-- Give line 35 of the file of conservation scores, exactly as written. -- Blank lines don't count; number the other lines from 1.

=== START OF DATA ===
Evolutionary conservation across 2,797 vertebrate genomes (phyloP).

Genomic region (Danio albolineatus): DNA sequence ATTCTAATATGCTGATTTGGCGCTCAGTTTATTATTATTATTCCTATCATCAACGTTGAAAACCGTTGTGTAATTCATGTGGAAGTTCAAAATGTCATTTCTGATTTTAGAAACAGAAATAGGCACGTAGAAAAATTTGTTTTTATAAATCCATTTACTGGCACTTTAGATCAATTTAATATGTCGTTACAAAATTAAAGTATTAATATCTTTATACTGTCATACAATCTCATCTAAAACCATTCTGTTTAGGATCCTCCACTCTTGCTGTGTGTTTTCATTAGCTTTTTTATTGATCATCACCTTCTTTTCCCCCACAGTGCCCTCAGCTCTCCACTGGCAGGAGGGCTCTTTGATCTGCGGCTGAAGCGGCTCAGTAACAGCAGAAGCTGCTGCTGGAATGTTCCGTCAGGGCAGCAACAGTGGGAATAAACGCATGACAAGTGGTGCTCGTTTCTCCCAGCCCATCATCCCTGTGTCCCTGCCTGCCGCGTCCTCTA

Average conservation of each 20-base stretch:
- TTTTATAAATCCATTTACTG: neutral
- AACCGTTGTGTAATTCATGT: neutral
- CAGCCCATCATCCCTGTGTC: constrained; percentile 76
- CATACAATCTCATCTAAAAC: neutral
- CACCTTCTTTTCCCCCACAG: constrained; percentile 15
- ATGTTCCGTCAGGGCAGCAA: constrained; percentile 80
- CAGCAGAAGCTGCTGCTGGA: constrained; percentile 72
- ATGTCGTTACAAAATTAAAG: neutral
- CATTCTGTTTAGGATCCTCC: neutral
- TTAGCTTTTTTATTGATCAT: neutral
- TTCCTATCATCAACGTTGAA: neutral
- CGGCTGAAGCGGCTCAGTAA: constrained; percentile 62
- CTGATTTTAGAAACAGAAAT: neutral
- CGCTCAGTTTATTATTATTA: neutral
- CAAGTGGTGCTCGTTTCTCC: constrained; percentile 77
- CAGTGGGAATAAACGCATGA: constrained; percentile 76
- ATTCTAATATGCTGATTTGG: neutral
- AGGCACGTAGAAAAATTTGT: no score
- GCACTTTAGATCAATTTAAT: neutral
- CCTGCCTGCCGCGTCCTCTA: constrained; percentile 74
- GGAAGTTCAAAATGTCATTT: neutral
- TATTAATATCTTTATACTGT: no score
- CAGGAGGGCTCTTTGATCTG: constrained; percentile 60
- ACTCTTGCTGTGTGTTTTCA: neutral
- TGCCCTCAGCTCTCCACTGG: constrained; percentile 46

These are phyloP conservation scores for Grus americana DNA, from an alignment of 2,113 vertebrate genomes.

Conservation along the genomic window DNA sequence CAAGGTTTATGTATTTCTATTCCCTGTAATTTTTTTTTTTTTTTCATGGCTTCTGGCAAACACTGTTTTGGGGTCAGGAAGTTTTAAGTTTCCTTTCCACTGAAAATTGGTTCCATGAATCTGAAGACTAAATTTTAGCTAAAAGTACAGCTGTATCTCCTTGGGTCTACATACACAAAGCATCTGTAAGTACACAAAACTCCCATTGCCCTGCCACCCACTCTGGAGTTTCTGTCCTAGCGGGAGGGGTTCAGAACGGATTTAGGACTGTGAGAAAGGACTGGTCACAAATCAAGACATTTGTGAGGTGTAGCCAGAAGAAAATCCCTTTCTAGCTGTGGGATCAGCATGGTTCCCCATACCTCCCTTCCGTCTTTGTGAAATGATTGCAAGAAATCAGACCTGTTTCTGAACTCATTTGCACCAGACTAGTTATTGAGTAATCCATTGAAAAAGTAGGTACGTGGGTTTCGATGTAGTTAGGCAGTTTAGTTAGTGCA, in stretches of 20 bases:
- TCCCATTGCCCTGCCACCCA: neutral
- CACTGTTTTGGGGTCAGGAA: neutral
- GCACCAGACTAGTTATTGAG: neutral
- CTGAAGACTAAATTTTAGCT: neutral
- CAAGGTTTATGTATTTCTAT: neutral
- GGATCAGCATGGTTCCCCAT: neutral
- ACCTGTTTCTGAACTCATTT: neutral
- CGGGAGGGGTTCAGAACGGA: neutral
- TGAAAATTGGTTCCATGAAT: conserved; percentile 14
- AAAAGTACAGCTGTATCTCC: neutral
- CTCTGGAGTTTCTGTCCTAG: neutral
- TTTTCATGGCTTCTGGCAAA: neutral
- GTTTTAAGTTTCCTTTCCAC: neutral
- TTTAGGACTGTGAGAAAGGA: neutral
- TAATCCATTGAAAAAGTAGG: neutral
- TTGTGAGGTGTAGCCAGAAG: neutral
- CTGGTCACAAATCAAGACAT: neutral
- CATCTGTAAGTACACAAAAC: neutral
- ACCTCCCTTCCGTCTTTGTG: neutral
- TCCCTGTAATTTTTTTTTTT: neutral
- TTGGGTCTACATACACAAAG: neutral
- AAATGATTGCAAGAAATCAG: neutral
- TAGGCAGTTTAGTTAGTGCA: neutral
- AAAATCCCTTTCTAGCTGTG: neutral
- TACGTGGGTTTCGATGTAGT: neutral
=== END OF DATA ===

- CAAGGTTTATGTATTTCTAT: neutral